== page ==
What the Tech: ‘Serial’ podcast has millions of fans

 It’s perhaps the best show you’ve never seen, and never will – a radio show on the Internet that has attracted millions of fans.

Once a week, Bill Seaver’s favorite show is automatically downloaded to his smartphone, a murder mystery, called “Serial”. Here’s the story: An 18-year-old girl, Hae Min Lee, was found murdered in 1999. Her boyfriend, or ex-boyfriend, Adnan Syed, was convicted and sentenced to life in prison. “Serial” is digging up old evidence out of a suspicion that Syed was unjustly convicted.

Since “Serial” went up on iTunes, it became the most popular show, hitting 5 million downloads faster than any other podcast. It’s the top rated podcast in the United States, Canada, Australia and the United Kingdom.

There are “Serial” listening parties and high school teachers use it for creative writing or social studies classes. Each week, Twitter buzzes with theories. There’s even a soundtrack for sale.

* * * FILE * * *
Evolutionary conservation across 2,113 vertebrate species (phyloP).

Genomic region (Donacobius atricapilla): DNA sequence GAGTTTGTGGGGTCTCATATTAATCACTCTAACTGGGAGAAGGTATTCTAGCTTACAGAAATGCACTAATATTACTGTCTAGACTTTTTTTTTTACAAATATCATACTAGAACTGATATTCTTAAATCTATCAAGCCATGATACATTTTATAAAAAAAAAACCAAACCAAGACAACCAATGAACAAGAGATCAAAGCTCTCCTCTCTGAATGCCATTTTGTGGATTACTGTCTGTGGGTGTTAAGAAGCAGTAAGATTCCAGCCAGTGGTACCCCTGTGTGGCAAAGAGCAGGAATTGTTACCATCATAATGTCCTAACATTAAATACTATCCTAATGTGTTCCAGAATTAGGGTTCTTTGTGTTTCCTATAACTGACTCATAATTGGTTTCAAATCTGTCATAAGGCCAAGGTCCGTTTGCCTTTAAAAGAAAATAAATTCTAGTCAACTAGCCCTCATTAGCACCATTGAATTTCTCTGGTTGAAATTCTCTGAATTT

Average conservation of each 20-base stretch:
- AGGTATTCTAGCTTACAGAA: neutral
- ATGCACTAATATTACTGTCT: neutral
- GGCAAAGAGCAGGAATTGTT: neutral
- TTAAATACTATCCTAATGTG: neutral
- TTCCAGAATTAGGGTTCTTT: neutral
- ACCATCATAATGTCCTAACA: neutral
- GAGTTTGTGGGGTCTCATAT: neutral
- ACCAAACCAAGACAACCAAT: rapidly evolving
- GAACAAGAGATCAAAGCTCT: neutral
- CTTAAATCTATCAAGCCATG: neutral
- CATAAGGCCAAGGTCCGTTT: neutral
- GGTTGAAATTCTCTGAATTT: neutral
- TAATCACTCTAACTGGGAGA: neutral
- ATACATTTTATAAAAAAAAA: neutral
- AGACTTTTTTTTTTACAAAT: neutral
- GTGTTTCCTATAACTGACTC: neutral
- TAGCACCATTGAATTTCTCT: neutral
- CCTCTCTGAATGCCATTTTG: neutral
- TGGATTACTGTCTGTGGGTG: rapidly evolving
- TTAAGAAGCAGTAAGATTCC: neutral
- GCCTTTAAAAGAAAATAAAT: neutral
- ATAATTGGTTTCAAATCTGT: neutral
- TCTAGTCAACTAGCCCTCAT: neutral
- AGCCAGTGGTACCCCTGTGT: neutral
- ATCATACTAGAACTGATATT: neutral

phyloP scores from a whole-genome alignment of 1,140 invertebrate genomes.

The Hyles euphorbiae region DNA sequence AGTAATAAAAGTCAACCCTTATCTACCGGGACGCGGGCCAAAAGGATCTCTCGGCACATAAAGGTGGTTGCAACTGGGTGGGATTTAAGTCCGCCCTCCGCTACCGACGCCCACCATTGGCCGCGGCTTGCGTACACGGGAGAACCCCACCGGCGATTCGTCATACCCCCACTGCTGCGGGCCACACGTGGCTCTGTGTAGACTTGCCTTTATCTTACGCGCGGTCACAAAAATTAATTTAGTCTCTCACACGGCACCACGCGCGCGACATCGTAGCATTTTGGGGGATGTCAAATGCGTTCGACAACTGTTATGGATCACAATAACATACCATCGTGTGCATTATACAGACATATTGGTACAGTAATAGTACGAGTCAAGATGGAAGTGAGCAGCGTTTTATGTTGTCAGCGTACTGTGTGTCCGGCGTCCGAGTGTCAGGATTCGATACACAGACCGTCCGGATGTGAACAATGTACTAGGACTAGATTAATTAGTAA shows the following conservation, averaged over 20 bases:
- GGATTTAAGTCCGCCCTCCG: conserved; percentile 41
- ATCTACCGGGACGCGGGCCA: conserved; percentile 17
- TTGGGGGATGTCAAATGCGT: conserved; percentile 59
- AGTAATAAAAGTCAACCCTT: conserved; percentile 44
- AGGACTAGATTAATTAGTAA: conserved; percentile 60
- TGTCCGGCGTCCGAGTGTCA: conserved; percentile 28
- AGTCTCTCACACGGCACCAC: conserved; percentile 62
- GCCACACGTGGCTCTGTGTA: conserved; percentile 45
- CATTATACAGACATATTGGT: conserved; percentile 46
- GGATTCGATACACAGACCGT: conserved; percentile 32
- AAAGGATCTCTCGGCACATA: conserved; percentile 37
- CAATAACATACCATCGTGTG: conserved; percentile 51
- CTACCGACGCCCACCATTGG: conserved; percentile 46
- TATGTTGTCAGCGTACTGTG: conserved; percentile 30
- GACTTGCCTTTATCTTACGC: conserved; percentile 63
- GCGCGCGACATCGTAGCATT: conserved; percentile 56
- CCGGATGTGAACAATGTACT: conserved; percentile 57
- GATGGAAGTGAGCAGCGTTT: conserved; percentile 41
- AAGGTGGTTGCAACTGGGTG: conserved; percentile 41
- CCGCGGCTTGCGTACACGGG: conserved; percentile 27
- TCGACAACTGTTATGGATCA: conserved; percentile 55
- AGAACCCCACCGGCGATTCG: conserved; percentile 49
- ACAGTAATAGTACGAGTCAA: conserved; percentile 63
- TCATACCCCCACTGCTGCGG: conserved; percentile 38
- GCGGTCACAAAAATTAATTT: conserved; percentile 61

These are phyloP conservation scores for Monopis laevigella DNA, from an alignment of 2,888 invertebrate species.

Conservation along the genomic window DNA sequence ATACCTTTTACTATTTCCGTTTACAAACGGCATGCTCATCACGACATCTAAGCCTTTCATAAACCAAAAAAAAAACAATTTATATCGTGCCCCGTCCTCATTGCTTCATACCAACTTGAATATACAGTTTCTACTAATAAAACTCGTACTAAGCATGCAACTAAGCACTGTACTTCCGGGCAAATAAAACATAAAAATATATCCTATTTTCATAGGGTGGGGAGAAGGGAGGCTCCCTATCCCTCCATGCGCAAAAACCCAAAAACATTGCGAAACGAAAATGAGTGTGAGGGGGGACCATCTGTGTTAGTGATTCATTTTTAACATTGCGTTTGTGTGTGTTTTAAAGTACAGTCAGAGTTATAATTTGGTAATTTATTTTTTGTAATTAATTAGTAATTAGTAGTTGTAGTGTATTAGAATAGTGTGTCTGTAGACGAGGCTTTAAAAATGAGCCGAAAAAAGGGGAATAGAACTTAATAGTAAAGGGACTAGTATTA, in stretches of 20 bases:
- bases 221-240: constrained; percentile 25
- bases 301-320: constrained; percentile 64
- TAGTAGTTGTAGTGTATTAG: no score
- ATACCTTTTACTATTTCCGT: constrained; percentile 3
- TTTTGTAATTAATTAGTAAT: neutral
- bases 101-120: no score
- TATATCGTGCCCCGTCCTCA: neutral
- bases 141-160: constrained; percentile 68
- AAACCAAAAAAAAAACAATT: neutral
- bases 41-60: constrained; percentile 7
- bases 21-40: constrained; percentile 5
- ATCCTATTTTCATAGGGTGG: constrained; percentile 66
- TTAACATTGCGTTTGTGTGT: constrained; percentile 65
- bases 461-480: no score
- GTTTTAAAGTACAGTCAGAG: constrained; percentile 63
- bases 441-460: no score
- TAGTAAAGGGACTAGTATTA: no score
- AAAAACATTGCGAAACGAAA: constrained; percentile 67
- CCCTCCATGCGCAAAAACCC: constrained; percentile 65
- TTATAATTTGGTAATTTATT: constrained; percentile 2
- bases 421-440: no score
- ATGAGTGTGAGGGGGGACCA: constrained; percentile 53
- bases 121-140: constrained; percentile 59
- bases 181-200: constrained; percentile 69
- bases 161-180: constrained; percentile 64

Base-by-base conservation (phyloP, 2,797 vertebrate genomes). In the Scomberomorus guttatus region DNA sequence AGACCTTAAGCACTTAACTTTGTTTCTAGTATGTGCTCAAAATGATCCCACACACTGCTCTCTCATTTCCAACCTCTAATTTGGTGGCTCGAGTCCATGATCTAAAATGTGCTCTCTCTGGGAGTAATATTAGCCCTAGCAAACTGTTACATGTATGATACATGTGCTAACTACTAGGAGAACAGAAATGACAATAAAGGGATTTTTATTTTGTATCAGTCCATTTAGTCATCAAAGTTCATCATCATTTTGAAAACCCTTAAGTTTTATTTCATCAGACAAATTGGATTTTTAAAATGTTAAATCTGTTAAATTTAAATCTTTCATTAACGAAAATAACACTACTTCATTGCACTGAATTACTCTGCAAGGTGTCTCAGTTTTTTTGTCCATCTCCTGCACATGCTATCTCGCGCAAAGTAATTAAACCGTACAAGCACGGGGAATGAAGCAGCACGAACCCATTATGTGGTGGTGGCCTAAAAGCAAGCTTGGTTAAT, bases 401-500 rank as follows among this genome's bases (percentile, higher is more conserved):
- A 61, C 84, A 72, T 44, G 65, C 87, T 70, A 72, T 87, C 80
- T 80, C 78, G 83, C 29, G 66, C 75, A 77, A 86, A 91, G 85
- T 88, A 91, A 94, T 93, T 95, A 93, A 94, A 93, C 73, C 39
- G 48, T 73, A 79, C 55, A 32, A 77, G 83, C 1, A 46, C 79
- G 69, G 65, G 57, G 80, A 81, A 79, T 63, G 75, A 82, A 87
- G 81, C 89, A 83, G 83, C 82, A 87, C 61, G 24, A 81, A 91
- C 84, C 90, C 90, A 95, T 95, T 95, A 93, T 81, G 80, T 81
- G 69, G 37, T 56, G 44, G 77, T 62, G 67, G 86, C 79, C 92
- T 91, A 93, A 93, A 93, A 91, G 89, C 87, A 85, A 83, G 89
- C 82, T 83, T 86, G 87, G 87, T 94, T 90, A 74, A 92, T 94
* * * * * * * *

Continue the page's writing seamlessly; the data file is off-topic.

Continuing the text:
And now, there’s word that Baltimore prosecutors have re-opened the real life case. But the biggest mystery is how can a podcast become so popular when most people don’t know what a podcast is?

“I think there’s a rebirth in people wanting to listen to really good audio and it’s easier than ever to listen to a podcast, so I think that’s what is driving this, Seaver says.

There have been nine episodes of “Serial” so far. New ones come out on Thursdays. We don’t know how many episodes are left, or whether there will be a conclusion. The writers-turned-detectives appear to be figuring that out for themselves. Fans hope they take their time.

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